A wild National League ending resulted in two Game 163s, but then a lightning-fast division round. The Brewers continued their current 11-game winning streak in shutting down the offensive-minded Rockies in three games, while the veteran Dodgers dropped the upstart young Braves in four games in the other series. Now, Milwaukee and Los Angeles fight for the right to play one of two 100-win teams: either the defending champion Astros or the 108-win Red Sox. Either way, it will be tough, but these teams need to get the NL pennant first.
Lineup: The Brewers have turned it on of late, with the key cog in their lineup behind NL MVP favorite Christian Yelich. Yelich made a late run for the Triple Crown in a weak National League statistically, finishing with a great 1.000 OPS. During the playoffs, he continued his hot streak with a three-for-four day against the Cubs and a home run in Game 1 versus the Rockies before cooling off. At the top of the lineup with him, Lorenzo Cain, whom GM David Stearns acquired on the same January day, always gets on base. And following them, Jesus Aguilar went 35-108 on the power numbers. Aguilar came out of nowhere after three short years with the Indians to be an All-Star this year.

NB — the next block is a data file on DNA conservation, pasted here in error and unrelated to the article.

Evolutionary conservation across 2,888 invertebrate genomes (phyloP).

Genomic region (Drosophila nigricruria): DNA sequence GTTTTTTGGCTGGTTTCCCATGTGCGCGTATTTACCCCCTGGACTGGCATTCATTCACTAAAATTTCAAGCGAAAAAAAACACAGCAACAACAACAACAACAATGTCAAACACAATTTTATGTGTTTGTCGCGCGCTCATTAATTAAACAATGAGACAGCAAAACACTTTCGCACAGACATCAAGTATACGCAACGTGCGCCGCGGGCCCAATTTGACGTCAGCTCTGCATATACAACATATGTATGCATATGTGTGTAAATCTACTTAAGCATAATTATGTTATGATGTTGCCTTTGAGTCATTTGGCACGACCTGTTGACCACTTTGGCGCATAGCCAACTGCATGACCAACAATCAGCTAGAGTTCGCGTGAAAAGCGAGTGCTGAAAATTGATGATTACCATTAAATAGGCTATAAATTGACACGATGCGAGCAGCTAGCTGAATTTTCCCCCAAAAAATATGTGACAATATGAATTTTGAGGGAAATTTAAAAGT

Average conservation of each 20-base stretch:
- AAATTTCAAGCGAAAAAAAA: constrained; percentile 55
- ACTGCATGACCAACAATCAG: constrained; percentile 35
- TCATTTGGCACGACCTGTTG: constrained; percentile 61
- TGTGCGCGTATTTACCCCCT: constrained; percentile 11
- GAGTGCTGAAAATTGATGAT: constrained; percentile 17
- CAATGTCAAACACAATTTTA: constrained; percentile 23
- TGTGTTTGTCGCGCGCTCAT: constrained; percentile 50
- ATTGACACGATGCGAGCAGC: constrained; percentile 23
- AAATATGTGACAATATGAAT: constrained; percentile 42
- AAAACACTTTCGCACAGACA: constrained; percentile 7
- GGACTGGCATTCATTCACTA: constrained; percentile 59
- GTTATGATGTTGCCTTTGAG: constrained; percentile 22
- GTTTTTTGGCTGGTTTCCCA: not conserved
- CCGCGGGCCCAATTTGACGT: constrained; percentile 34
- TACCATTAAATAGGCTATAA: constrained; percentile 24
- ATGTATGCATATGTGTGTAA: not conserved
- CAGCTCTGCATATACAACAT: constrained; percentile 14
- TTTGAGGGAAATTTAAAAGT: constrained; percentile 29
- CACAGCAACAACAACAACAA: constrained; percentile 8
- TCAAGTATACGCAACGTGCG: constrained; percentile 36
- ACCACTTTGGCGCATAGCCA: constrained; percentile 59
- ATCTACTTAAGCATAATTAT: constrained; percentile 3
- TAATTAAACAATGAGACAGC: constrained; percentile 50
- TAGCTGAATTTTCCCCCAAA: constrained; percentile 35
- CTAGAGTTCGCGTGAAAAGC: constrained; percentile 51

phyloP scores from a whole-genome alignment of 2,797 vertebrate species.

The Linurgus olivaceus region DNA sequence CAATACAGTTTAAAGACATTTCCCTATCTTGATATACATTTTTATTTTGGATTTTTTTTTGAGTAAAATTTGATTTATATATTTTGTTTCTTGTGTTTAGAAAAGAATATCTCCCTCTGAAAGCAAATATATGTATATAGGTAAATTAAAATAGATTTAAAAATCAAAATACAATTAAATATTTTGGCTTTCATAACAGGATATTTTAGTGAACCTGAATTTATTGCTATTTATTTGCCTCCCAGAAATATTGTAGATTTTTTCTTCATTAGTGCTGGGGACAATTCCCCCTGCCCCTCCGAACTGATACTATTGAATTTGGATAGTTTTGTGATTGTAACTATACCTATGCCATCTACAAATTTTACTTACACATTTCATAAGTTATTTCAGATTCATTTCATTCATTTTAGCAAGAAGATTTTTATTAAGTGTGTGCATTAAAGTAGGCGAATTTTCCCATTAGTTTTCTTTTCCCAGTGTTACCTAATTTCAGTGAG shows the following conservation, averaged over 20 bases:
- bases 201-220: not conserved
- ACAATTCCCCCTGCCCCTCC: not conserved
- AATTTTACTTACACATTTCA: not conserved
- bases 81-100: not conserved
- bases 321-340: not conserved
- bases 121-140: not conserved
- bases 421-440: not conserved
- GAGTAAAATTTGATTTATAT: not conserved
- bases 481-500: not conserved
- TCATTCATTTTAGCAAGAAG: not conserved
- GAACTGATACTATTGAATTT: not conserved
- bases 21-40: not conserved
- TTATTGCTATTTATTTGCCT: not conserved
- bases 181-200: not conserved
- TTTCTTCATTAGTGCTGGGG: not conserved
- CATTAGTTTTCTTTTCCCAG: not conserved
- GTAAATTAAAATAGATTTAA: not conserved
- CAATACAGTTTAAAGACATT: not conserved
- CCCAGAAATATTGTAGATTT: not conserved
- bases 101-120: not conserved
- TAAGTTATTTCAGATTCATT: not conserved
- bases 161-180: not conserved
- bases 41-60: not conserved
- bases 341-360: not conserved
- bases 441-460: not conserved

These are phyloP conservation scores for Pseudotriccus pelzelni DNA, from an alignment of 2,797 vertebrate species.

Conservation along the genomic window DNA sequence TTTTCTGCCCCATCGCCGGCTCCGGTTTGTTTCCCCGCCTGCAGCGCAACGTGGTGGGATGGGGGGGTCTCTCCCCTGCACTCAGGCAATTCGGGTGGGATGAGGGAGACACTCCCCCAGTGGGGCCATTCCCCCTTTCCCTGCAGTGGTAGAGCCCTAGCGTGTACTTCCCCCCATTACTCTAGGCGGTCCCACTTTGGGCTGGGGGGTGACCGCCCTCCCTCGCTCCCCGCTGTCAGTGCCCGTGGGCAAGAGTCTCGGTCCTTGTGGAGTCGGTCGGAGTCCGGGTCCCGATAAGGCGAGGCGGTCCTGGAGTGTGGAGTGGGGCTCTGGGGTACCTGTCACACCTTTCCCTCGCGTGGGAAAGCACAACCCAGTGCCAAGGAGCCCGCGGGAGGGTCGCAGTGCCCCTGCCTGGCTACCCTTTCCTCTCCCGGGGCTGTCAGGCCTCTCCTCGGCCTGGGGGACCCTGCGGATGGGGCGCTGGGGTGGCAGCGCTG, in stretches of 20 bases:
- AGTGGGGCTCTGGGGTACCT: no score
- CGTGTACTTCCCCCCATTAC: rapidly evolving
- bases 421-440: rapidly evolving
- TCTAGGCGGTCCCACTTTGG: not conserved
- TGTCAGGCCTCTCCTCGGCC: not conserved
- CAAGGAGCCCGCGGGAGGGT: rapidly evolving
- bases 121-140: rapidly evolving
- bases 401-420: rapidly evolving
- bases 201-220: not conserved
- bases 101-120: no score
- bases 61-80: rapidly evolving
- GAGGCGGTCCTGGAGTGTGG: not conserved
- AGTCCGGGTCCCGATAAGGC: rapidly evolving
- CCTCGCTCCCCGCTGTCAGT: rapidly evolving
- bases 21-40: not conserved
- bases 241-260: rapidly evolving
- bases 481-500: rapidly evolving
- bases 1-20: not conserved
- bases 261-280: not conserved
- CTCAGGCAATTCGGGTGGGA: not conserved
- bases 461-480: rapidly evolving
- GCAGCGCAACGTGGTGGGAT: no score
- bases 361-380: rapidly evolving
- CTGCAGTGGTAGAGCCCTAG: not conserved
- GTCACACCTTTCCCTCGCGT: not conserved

At the top of the Dodgers’ lineup, power is abound, with Joc Pederson, Justin Turner, and Max Muncy each slugging over .500. Muncy was a revelation on the level of Aguilar, and “Mad Max” hit 35 bombs to go along with two more in the playoffs.